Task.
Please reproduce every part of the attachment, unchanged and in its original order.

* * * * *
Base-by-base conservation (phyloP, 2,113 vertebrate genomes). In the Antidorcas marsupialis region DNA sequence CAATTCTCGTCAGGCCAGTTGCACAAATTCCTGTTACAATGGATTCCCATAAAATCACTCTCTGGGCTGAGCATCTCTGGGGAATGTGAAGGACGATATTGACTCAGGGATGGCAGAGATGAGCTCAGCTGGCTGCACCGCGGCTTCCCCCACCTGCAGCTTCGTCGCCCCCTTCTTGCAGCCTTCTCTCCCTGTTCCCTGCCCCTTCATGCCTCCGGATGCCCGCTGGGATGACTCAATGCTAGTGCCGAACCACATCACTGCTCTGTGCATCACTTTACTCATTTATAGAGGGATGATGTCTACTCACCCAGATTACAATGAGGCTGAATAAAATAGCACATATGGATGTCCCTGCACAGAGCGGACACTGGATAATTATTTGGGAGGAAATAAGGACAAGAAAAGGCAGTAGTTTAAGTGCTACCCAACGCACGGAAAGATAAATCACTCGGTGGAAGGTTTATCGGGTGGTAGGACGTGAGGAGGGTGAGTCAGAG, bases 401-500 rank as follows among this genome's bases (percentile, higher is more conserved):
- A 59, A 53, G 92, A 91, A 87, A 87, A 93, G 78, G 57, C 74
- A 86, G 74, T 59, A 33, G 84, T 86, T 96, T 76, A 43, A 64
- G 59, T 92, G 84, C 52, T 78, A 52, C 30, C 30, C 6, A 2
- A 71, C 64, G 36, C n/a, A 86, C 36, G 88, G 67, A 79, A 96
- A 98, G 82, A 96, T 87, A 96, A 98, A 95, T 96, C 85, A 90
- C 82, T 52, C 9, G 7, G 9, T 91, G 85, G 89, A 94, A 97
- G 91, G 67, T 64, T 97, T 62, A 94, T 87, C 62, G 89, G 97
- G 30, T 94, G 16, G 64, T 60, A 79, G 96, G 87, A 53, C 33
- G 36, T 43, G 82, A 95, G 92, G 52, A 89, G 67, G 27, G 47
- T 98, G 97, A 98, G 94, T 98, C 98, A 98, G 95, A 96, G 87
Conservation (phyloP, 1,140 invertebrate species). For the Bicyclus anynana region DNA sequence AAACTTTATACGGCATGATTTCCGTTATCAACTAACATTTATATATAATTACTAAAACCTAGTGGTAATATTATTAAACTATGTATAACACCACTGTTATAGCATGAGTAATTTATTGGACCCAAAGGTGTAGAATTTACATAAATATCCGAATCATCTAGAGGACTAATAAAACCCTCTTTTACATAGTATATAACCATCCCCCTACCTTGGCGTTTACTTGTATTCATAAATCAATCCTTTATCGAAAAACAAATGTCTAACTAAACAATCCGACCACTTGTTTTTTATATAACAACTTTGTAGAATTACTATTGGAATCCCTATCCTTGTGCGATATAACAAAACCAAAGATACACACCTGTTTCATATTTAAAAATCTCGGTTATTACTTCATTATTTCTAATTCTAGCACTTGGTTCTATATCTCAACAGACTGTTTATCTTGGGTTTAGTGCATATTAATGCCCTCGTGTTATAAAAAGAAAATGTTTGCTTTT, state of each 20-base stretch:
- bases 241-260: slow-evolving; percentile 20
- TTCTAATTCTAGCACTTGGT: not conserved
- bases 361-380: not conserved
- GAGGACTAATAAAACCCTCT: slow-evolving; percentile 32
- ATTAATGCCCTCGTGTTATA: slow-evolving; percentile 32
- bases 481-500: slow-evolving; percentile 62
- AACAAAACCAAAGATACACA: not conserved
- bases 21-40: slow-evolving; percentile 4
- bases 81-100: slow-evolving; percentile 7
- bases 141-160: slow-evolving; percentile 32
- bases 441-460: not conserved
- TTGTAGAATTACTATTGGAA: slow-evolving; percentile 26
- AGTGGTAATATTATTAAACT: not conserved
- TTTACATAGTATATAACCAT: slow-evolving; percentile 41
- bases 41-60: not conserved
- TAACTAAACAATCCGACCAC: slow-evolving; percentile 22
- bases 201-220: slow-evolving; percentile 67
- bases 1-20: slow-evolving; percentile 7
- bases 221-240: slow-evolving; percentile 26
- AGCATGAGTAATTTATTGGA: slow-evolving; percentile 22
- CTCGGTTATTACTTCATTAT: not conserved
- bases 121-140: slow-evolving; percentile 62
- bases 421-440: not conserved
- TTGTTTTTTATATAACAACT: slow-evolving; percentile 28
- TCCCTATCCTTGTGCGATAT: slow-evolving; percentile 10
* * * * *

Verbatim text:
Base-by-base conservation (phyloP, 2,113 vertebrate genomes). In the Antidorcas marsupialis region DNA sequence CAATTCTCGTCAGGCCAGTTGCACAAATTCCTGTTACAATGGATTCCCATAAAATCACTCTCTGGGCTGAGCATCTCTGGGGAATGTGAAGGACGATATTGACTCAGGGATGGCAGAGATGAGCTCAGCTGGCTGCACCGCGGCTTCCCCCACCTGCAGCTTCGTCGCCCCCTTCTTGCAGCCTTCTCTCCCTGTTCCCTGCCCCTTCATGCCTCCGGATGCCCGCTGGGATGACTCAATGCTAGTGCCGAACCACATCACTGCTCTGTGCATCACTTTACTCATTTATAGAGGGATGATGTCTACTCACCCAGATTACAATGAGGCTGAATAAAATAGCACATATGGATGTCCCTGCACAGAGCGGACACTGGATAATTATTTGGGAGGAAATAAGGACAAGAAAAGGCAGTAGTTTAAGTGCTACCCAACGCACGGAAAGATAAATCACTCGGTGGAAGGTTTATCGGGTGGTAGGACGTGAGGAGGGTGAGTCAGAG, bases 401-500 rank as follows among this genome's bases (percentile, higher is more conserved):
- A 59, A 53, G 92, A 91, A 87, A 87, A 93, G 78, G 57, C 74
- A 86, G 74, T 59, A 33, G 84, T 86, T 96, T 76, A 43, A 64
- G 59, T 92, G 84, C 52, T 78, A 52, C 30, C 30, C 6, A 2
- A 71, C 64, G 36, C n/a, A 86, C 36, G 88, G 67, A 79, A 96
- A 98, G 82, A 96, T 87, A 96, A 98, A 95, T 96, C 85, A 90
- C 82, T 52, C 9, G 7, G 9, T 91, G 85, G 89, A 94, A 97
- G 91, G 67, T 64, T 97, T 62, A 94, T 87, C 62, G 89, G 97
- G 30, T 94, G 16, G 64, T 60, A 79, G 96, G 87, A 53, C 33
- G 36, T 43, G 82, A 95, G 92, G 52, A 89, G 67, G 27, G 47
- T 98, G 97, A 98, G 94, T 98, C 98, A 98, G 95, A 96, G 87
Conservation (phyloP, 1,140 invertebrate species). For the Bicyclus anynana region DNA sequence AAACTTTATACGGCATGATTTCCGTTATCAACTAACATTTATATATAATTACTAAAACCTAGTGGTAATATTATTAAACTATGTATAACACCACTGTTATAGCATGAGTAATTTATTGGACCCAAAGGTGTAGAATTTACATAAATATCCGAATCATCTAGAGGACTAATAAAACCCTCTTTTACATAGTATATAACCATCCCCCTACCTTGGCGTTTACTTGTATTCATAAATCAATCCTTTATCGAAAAACAAATGTCTAACTAAACAATCCGACCACTTGTTTTTTATATAACAACTTTGTAGAATTACTATTGGAATCCCTATCCTTGTGCGATATAACAAAACCAAAGATACACACCTGTTTCATATTTAAAAATCTCGGTTATTACTTCATTATTTCTAATTCTAGCACTTGGTTCTATATCTCAACAGACTGTTTATCTTGGGTTTAGTGCATATTAATGCCCTCGTGTTATAAAAAGAAAATGTTTGCTTTT, state of each 20-base stretch:
- bases 241-260: slow-evolving; percentile 20
- TTCTAATTCTAGCACTTGGT: not conserved
- bases 361-380: not conserved
- GAGGACTAATAAAACCCTCT: slow-evolving; percentile 32
- ATTAATGCCCTCGTGTTATA: slow-evolving; percentile 32
- bases 481-500: slow-evolving; percentile 62
- AACAAAACCAAAGATACACA: not conserved
- bases 21-40: slow-evolving; percentile 4
- bases 81-100: slow-evolving; percentile 7
- bases 141-160: slow-evolving; percentile 32
- bases 441-460: not conserved
- TTGTAGAATTACTATTGGAA: slow-evolving; percentile 26
- AGTGGTAATATTATTAAACT: not conserved
- TTTACATAGTATATAACCAT: slow-evolving; percentile 41
- bases 41-60: not conserved
- TAACTAAACAATCCGACCAC: slow-evolving; percentile 22
- bases 201-220: slow-evolving; percentile 67
- bases 1-20: slow-evolving; percentile 7
- bases 221-240: slow-evolving; percentile 26
- AGCATGAGTAATTTATTGGA: slow-evolving; percentile 22
- CTCGGTTATTACTTCATTAT: not conserved
- bases 121-140: slow-evolving; percentile 62
- bases 421-440: not conserved
- TTGTTTTTTATATAACAACT: slow-evolving; percentile 28
- TCCCTATCCTTGTGCGATAT: slow-evolving; percentile 10